Neil


Neil Beaty

GG(GIA) ICGA(AGS) NAJA

 

There's never a crowd when you go that extra mile.

Professional Appraisals in Denver

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The certificate of appraisal states "GIA certified gemologist" or "GIA certified diamondologist" or something similar, with the person's name that did it. The total cost was around $9,000 for engagement ring all together with the center stone. The wedding band was around $2,200, but I didn't get it appraised since it's not modified at all. I'll post pictures as soon as I can take some without her around, or after giving it to her next month.

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The certificate of appraisal states "GIA certified gemologist" or "GIA certified diamondologist" or something similar, with the person's name that did it. The total cost was around $9,000 for engagement ring all together with the center stone. The wedding band was around $2,200, but I didn't get it appraised since it's not modified at all. I'll post pictures as soon as I can take some without her around, or after giving it to her next month.

Cool ring. I’m glad you’re happy.

 

Just for the benefit of future readers of this thread, neither of these is a legitimate gemological credential and they’re not appraisal credentials at all. GIA does not offer a ‘certified gemologist’ or ‘certified diamontologist’ credential although they are widely stated by people presenting themselves as appraisers. (Note: AGS DOES have a credential called ‘certified gemologist’ and the GIA diploma called ‘graduate gemologist’ is a prerequisite for getting it). If you want an appraiser with training in what they’re doing look for someone with an appraisal credential from AGS, ASA, RMV, or NAJA along with a GG from GIA or an FGA from Gem-A.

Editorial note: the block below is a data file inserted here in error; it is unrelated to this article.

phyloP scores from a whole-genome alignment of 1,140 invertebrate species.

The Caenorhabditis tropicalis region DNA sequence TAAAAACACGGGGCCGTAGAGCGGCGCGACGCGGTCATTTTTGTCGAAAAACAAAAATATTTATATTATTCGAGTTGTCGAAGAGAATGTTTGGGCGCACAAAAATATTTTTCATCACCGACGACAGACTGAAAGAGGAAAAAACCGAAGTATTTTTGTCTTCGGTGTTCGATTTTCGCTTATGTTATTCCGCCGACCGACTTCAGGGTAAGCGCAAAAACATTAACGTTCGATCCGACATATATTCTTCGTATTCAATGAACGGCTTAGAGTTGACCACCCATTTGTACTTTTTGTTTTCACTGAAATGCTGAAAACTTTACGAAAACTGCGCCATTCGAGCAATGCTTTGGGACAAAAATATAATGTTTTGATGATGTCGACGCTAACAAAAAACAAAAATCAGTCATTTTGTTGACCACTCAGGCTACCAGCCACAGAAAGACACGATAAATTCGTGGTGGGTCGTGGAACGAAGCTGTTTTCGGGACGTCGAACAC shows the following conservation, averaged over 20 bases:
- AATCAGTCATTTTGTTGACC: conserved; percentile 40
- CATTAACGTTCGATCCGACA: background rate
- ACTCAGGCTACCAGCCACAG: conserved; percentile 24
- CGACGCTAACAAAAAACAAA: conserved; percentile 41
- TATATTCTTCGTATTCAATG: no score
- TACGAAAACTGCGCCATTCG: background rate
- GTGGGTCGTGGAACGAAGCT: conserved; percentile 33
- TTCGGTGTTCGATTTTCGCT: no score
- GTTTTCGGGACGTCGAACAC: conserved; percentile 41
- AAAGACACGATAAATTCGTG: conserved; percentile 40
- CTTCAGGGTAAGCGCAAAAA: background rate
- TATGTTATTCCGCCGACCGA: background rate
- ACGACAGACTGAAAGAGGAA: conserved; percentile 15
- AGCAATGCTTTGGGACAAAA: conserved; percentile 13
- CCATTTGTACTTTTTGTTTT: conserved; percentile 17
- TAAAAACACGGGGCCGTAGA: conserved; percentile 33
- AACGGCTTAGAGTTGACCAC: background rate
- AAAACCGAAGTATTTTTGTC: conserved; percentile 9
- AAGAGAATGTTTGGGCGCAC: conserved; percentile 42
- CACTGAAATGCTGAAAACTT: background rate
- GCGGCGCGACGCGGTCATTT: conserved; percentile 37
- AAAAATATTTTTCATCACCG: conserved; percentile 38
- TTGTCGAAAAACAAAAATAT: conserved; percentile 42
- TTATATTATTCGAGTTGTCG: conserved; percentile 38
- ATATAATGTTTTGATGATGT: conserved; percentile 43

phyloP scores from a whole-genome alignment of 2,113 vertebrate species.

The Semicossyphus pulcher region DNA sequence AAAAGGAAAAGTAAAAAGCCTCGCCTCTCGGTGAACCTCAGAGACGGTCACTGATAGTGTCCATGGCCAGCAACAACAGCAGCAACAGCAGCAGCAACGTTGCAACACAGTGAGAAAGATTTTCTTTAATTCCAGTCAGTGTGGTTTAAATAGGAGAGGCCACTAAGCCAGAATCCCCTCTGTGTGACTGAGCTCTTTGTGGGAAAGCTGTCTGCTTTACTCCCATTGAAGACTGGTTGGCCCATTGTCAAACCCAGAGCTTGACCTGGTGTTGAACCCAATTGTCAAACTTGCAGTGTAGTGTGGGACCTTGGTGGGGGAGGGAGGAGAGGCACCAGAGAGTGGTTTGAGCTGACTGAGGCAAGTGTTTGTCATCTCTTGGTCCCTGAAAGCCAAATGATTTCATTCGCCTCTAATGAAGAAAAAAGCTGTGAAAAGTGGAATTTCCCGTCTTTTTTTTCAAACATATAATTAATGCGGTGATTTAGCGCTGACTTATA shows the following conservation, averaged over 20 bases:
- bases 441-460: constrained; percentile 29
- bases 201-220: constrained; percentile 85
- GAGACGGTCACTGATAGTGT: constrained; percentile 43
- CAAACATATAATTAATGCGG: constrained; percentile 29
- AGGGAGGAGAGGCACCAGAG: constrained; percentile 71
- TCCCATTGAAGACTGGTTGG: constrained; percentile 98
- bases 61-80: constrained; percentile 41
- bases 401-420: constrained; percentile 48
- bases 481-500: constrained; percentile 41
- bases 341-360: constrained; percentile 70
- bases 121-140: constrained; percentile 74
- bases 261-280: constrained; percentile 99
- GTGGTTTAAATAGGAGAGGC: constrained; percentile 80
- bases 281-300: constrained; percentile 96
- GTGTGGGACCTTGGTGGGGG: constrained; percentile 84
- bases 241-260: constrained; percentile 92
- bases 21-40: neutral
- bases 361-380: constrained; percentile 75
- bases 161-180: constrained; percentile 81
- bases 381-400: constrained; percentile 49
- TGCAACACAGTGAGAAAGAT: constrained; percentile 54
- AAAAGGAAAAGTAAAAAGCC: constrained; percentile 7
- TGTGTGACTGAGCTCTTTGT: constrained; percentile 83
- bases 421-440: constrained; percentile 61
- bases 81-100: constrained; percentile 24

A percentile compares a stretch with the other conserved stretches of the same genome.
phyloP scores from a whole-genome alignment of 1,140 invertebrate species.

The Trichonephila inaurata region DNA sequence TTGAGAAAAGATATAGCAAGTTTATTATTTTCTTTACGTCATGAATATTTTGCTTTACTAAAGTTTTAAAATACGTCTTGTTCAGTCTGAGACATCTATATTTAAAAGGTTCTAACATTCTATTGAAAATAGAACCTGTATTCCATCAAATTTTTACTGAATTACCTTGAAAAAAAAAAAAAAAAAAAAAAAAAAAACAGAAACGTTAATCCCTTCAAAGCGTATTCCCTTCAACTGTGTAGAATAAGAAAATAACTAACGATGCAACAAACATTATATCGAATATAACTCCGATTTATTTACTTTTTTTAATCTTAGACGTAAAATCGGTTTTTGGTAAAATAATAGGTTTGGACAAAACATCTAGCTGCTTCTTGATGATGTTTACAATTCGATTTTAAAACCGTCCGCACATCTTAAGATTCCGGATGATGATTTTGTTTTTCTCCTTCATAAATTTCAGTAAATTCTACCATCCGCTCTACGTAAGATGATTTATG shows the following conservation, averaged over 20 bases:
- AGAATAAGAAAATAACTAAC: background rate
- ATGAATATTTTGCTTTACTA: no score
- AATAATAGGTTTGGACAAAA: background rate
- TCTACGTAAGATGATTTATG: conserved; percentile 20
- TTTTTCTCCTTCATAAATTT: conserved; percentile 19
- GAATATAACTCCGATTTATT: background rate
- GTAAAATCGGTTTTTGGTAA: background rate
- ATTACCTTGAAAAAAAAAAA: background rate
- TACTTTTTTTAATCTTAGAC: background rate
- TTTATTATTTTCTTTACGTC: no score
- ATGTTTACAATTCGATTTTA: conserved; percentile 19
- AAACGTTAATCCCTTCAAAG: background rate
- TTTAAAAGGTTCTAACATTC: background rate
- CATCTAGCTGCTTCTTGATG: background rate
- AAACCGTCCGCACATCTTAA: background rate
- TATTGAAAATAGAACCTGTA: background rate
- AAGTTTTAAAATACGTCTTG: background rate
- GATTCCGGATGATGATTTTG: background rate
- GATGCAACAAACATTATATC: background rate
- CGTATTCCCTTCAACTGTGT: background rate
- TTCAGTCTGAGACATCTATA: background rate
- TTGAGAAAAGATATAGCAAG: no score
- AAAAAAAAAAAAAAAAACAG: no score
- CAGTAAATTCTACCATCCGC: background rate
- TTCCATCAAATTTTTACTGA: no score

Congratulations on your ring. I’m sure she’ll love it.

 

Neil


Neil Beaty

GG(GIA) ICGA(AGS) NAJA

 

There's never a crowd when you go that extra mile.

Professional Appraisals in Denver

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post-119025-1265643340_thumb.jpgThanks Neil.

 

Here are some pics. There were very hard to get them clear. I never realized diamond rings were so hard to get a picture of. I didn't bother taking a pic of the wedding band, as it looks just like the side stones, but half the circle around.

 

I'll post the story of the whole engagement after it's done and over. It will be an interesting one ;)

post-119025-1265643340_thumb.jpg

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post-119025-1265643372_thumb.jpg

post-119025-1265643383_thumb.jpg

post-119025-1265643390_thumb.jpg

post-119025-1265643397_thumb.jpg

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If I may add a couple of tips for diamond photos:

 

1. Use a camera/lens with macro mode. A phone camera won't work too well (as you may have found out)

2. Don't use a black background. I find that neutral grey works best, but for aesthetic purposes contrasting colours (e.g. flowers) are also good.

3. If you need to use flash because there is insufficient lighting, put a piece of white cardboard in front of the flash so that light bounces and diffuses off it and not directly on the object (which otherwise becomes washed out)

 

ETA: here is a photo taken with a $200 pocket camera (Panasonic DMC FX-9) using the above tips/techniques.

 

post-11046-1265648399_thumb.jpg

Edited by davidelevi

Davide - Specialised Consumer Information and Assistance,
Diamonds by Lauren (http://www.diamondsbylauren.com)
davide@diamondsbylauren.com